S U S T A I N A B L Y

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"10 Words or Less" with Jeffrey Hayzlett

From Jeffrey's website: "Jeffrey is a global business celebrity, speaker, best-selling author, and Chairman of C-Suite Network, home of the world’s most powerful network of C-Suite leaders. Hayzlett is a well-traveled public speaker, the author of two bestselling business books, 'The Mirror Test' and 'Running the Gauntlet.' His third book, 'Think Big, Act Bigger,' released about a year ago. Hayzlett is one of the most compelling figures in business today."


New York Levies $1.6 Million Penalty for Wrongly Denied Eating Disorders Coverage

[This is a press release from the National Eating Disorders Association. I don't typical just "rip and run" press releases, but I am for this, which I consider important and significant.]

NEW YORK CITY, Aug. 24 — The National Eating Disorders Association (NEDA) applauds New York Attorney General Eric T. Schneiderman and the New York Health Care Bureau for the milestone, mental health-parity decision announced yesterday, which awards a $1.6 million settlement against Buffalo-based HealthNow, New York, Inc.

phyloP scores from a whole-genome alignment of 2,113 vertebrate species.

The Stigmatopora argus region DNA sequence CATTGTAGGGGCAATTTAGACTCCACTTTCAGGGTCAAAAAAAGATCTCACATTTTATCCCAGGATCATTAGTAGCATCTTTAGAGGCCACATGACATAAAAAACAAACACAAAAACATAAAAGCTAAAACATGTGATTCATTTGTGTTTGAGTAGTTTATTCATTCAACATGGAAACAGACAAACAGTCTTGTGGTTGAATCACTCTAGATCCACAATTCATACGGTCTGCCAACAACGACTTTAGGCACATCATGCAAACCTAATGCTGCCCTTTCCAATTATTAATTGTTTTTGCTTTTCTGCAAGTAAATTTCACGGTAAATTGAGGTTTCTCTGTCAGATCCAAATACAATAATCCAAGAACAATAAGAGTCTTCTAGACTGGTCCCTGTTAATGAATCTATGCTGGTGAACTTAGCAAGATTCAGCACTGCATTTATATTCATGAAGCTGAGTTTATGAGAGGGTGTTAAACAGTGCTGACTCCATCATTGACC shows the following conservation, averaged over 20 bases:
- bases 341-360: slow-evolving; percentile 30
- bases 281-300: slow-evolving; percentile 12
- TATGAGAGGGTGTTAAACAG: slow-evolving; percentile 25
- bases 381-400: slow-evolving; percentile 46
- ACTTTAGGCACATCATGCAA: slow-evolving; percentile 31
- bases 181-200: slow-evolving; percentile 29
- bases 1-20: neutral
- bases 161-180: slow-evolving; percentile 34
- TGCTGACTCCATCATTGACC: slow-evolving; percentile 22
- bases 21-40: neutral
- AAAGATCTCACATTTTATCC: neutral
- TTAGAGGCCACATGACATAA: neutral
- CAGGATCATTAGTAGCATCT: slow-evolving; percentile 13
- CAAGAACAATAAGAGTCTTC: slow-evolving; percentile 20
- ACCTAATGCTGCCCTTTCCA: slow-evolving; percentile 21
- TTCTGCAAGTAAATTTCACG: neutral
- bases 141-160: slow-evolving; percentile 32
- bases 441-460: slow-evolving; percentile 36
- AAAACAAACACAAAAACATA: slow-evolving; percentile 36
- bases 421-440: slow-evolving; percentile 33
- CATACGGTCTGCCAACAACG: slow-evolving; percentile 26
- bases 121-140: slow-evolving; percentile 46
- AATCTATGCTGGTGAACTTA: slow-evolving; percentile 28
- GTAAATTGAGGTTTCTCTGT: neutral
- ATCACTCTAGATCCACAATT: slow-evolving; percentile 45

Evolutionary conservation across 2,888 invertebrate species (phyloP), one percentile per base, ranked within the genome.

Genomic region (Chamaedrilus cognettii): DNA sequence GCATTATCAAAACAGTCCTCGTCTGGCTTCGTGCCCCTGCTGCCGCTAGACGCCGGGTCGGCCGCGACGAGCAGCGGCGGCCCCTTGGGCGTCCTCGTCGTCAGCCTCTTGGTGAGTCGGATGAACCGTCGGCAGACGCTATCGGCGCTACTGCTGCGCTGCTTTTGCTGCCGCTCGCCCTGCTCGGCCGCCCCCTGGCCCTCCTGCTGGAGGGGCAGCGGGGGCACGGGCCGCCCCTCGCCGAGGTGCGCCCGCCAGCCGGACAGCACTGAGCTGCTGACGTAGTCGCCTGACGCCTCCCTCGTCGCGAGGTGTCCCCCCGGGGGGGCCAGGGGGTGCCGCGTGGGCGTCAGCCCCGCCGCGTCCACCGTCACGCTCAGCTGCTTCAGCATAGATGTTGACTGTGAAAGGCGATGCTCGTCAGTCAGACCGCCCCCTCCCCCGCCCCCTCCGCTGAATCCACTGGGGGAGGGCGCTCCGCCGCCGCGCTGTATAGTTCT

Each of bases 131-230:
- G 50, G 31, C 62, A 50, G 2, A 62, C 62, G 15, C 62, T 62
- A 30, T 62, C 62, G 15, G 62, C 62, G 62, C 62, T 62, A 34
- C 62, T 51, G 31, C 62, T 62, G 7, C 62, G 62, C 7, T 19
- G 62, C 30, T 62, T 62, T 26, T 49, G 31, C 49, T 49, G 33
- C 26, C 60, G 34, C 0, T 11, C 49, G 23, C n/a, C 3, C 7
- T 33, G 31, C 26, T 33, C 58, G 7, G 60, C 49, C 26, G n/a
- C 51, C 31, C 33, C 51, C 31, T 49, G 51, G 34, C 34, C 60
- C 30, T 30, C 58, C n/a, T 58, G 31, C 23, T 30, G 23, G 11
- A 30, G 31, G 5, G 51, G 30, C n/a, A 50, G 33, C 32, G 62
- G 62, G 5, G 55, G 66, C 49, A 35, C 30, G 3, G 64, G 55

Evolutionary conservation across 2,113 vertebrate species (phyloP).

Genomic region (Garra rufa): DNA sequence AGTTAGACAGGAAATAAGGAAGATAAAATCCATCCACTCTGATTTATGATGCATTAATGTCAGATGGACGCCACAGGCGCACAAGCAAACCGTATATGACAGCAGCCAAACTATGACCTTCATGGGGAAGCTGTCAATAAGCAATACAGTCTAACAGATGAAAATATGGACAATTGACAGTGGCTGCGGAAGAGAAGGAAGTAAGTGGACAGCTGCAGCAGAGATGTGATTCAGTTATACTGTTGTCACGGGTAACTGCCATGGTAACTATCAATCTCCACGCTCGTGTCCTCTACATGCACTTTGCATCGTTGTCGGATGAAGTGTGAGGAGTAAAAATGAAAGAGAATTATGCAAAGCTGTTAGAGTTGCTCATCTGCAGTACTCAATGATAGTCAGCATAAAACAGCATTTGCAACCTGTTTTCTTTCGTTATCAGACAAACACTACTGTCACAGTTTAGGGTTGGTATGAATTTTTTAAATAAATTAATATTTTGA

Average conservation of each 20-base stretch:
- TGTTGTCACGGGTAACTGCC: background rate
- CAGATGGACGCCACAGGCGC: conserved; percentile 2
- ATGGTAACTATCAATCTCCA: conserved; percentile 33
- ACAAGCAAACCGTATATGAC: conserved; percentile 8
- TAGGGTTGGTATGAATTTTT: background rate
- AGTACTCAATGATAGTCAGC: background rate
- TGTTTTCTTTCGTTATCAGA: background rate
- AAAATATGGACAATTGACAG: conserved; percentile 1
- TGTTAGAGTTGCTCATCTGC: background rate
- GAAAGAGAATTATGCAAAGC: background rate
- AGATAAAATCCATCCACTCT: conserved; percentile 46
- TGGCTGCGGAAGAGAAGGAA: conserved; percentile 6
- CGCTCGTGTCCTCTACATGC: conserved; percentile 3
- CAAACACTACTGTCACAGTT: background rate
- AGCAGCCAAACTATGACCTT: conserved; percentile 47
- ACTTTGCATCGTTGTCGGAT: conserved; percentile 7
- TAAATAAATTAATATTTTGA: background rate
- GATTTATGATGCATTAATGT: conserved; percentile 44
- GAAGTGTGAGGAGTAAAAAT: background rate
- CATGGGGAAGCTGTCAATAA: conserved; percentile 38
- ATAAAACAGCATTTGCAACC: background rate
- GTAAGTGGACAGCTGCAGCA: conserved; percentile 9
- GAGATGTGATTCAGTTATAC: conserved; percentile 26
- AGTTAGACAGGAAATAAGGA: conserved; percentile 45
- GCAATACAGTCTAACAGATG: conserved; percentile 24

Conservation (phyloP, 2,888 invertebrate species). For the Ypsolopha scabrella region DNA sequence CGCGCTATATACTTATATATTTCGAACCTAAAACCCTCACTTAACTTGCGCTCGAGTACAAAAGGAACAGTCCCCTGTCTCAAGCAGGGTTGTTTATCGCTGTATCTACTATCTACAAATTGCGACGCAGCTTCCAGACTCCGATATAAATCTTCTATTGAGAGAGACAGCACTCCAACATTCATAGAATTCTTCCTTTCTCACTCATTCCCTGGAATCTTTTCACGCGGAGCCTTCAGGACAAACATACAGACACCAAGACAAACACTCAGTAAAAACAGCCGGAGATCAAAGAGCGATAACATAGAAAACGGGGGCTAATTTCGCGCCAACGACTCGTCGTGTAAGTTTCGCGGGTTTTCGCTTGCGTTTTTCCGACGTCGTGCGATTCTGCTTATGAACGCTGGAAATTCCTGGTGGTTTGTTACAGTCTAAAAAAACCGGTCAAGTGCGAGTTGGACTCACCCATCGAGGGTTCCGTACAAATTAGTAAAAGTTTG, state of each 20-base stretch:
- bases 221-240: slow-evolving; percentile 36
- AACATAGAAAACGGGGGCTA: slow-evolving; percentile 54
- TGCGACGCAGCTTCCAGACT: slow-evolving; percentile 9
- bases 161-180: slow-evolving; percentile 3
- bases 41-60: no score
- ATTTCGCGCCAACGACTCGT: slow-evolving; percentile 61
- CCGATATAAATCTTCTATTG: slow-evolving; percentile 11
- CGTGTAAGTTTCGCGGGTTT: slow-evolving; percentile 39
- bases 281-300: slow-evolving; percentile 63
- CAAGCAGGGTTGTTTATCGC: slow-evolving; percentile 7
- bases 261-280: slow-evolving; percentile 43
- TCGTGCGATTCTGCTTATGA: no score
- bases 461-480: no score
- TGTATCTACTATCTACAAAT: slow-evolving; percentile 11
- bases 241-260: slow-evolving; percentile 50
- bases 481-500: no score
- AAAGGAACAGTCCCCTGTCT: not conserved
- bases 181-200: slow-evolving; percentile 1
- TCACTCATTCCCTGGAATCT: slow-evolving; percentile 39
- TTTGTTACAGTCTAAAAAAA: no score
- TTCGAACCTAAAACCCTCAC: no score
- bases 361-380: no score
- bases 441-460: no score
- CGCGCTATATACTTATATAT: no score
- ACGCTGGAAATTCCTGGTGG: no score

Earned or given, which has more value for you?

This is another in a series of posts derived from my book, “Sustainable You,” which asks the question, “why work to sustain the planet if we’re not working to sustain ourselves?”

In the battle between easy and hard, easy is most people’s overwhelming favorite. But we value hard more than many recognize.

If, for example, you have even the slightest interest in woodworking, which piece would you value more, the imperfect table you worked to design and create, or the ordinary piece you bought at IKEA?


The quick fix

Part of a continuing series related to ideas in my book, “Sustainable You/8 First Steps to Lasting Change in Business and in Life.”

We venerate the quick fix. Don't have the time, don’t have the money, don’t have the willingness to honestly examine a problem and invest in a real solution.

(How do you identify a “real” solution? Hint: It solves. When it stops solving, it’s not a solution any more, and maybe never was.)


Consider the outcome, instead of the effort

Part of a continuing series related to ideas in my book, “Sustainable You/8 First Steps to Lasting Change in Business and in Life.” 

When I share about the changes I’ve undertaken in the second half of my life, relative to the first, I often hear the reply, “oh, I could never do that.”

Let’s put aside the details people react to, and consider the outlook. For the vast majority of possibilities, of course they could. Of course you could. Of course I could.


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